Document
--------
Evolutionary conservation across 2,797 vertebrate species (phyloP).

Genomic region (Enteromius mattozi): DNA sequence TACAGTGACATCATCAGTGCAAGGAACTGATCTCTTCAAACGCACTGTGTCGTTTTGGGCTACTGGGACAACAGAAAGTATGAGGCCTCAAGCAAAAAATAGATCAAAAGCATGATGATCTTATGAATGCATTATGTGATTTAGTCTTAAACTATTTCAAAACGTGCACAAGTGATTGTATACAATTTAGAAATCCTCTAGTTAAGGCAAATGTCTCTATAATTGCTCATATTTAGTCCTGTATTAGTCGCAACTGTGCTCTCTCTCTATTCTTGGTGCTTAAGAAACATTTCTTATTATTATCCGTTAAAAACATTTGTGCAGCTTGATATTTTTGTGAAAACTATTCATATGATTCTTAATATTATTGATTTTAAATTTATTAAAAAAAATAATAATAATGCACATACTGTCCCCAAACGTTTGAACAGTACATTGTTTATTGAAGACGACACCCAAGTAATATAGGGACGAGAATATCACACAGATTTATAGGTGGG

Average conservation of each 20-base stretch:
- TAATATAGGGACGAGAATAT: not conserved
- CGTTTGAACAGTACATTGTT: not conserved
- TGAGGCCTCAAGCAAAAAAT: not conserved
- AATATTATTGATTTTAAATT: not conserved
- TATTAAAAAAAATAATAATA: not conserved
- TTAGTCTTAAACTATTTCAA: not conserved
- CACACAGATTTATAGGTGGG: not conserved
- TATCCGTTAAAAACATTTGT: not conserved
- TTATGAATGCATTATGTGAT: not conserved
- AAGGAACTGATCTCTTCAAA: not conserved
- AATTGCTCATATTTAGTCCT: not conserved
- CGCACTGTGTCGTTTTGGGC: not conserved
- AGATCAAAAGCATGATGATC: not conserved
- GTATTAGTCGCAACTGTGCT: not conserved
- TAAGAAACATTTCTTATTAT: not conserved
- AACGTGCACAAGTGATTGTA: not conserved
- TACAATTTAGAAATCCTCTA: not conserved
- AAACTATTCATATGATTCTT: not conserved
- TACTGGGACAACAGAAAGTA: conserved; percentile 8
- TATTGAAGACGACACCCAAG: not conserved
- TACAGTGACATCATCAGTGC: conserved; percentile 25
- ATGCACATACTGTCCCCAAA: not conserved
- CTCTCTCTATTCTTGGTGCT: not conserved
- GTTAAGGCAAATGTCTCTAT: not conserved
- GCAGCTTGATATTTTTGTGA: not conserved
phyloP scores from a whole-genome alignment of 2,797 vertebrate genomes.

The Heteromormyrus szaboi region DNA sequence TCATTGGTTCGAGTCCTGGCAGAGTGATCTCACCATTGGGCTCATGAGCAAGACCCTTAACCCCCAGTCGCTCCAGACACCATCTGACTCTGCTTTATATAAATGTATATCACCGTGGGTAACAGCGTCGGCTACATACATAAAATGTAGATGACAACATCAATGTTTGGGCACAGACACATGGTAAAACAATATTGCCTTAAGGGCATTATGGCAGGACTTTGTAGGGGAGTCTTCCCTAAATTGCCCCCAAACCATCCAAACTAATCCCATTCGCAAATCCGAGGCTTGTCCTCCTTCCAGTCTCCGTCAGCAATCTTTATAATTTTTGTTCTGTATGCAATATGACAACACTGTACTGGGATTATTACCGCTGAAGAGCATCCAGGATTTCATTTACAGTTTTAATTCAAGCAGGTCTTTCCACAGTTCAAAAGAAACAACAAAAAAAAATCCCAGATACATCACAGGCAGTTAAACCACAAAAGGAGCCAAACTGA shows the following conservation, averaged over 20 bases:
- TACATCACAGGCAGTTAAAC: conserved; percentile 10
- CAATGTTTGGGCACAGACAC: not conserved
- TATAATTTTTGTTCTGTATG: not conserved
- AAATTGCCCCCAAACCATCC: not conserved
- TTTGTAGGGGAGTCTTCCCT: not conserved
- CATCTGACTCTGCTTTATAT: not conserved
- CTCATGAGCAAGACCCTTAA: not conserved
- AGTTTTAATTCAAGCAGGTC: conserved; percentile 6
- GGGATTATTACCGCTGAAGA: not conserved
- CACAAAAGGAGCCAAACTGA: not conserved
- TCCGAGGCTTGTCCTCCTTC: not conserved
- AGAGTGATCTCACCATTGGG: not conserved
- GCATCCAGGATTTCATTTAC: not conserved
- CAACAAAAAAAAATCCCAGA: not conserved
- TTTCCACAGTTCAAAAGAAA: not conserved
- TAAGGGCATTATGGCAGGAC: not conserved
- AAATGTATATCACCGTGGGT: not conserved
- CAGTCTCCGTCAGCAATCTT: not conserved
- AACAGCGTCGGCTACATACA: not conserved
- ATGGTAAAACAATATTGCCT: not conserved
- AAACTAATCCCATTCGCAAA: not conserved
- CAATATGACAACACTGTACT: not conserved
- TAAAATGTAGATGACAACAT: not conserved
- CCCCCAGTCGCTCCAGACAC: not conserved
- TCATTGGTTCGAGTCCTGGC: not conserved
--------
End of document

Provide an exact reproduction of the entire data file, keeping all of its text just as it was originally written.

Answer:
Evolutionary conservation across 2,797 vertebrate species (phyloP).

Genomic region (Enteromius mattozi): DNA sequence TACAGTGACATCATCAGTGCAAGGAACTGATCTCTTCAAACGCACTGTGTCGTTTTGGGCTACTGGGACAACAGAAAGTATGAGGCCTCAAGCAAAAAATAGATCAAAAGCATGATGATCTTATGAATGCATTATGTGATTTAGTCTTAAACTATTTCAAAACGTGCACAAGTGATTGTATACAATTTAGAAATCCTCTAGTTAAGGCAAATGTCTCTATAATTGCTCATATTTAGTCCTGTATTAGTCGCAACTGTGCTCTCTCTCTATTCTTGGTGCTTAAGAAACATTTCTTATTATTATCCGTTAAAAACATTTGTGCAGCTTGATATTTTTGTGAAAACTATTCATATGATTCTTAATATTATTGATTTTAAATTTATTAAAAAAAATAATAATAATGCACATACTGTCCCCAAACGTTTGAACAGTACATTGTTTATTGAAGACGACACCCAAGTAATATAGGGACGAGAATATCACACAGATTTATAGGTGGG

Average conservation of each 20-base stretch:
- TAATATAGGGACGAGAATAT: not conserved
- CGTTTGAACAGTACATTGTT: not conserved
- TGAGGCCTCAAGCAAAAAAT: not conserved
- AATATTATTGATTTTAAATT: not conserved
- TATTAAAAAAAATAATAATA: not conserved
- TTAGTCTTAAACTATTTCAA: not conserved
- CACACAGATTTATAGGTGGG: not conserved
- TATCCGTTAAAAACATTTGT: not conserved
- TTATGAATGCATTATGTGAT: not conserved
- AAGGAACTGATCTCTTCAAA: not conserved
- AATTGCTCATATTTAGTCCT: not conserved
- CGCACTGTGTCGTTTTGGGC: not conserved
- AGATCAAAAGCATGATGATC: not conserved
- GTATTAGTCGCAACTGTGCT: not conserved
- TAAGAAACATTTCTTATTAT: not conserved
- AACGTGCACAAGTGATTGTA: not conserved
- TACAATTTAGAAATCCTCTA: not conserved
- AAACTATTCATATGATTCTT: not conserved
- TACTGGGACAACAGAAAGTA: conserved; percentile 8
- TATTGAAGACGACACCCAAG: not conserved
- TACAGTGACATCATCAGTGC: conserved; percentile 25
- ATGCACATACTGTCCCCAAA: not conserved
- CTCTCTCTATTCTTGGTGCT: not conserved
- GTTAAGGCAAATGTCTCTAT: not conserved
- GCAGCTTGATATTTTTGTGA: not conserved
phyloP scores from a whole-genome alignment of 2,797 vertebrate genomes.

The Heteromormyrus szaboi region DNA sequence TCATTGGTTCGAGTCCTGGCAGAGTGATCTCACCATTGGGCTCATGAGCAAGACCCTTAACCCCCAGTCGCTCCAGACACCATCTGACTCTGCTTTATATAAATGTATATCACCGTGGGTAACAGCGTCGGCTACATACATAAAATGTAGATGACAACATCAATGTTTGGGCACAGACACATGGTAAAACAATATTGCCTTAAGGGCATTATGGCAGGACTTTGTAGGGGAGTCTTCCCTAAATTGCCCCCAAACCATCCAAACTAATCCCATTCGCAAATCCGAGGCTTGTCCTCCTTCCAGTCTCCGTCAGCAATCTTTATAATTTTTGTTCTGTATGCAATATGACAACACTGTACTGGGATTATTACCGCTGAAGAGCATCCAGGATTTCATTTACAGTTTTAATTCAAGCAGGTCTTTCCACAGTTCAAAAGAAACAACAAAAAAAAATCCCAGATACATCACAGGCAGTTAAACCACAAAAGGAGCCAAACTGA shows the following conservation, averaged over 20 bases:
- TACATCACAGGCAGTTAAAC: conserved; percentile 10
- CAATGTTTGGGCACAGACAC: not conserved
- TATAATTTTTGTTCTGTATG: not conserved
- AAATTGCCCCCAAACCATCC: not conserved
- TTTGTAGGGGAGTCTTCCCT: not conserved
- CATCTGACTCTGCTTTATAT: not conserved
- CTCATGAGCAAGACCCTTAA: not conserved
- AGTTTTAATTCAAGCAGGTC: conserved; percentile 6
- GGGATTATTACCGCTGAAGA: not conserved
- CACAAAAGGAGCCAAACTGA: not conserved
- TCCGAGGCTTGTCCTCCTTC: not conserved
- AGAGTGATCTCACCATTGGG: not conserved
- GCATCCAGGATTTCATTTAC: not conserved
- CAACAAAAAAAAATCCCAGA: not conserved
- TTTCCACAGTTCAAAAGAAA: not conserved
- TAAGGGCATTATGGCAGGAC: not conserved
- AAATGTATATCACCGTGGGT: not conserved
- CAGTCTCCGTCAGCAATCTT: not conserved
- AACAGCGTCGGCTACATACA: not conserved
- ATGGTAAAACAATATTGCCT: not conserved
- AAACTAATCCCATTCGCAAA: not conserved
- CAATATGACAACACTGTACT: not conserved
- TAAAATGTAGATGACAACAT: not conserved
- CCCCCAGTCGCTCCAGACAC: not conserved
- TCATTGGTTCGAGTCCTGGC: not conserved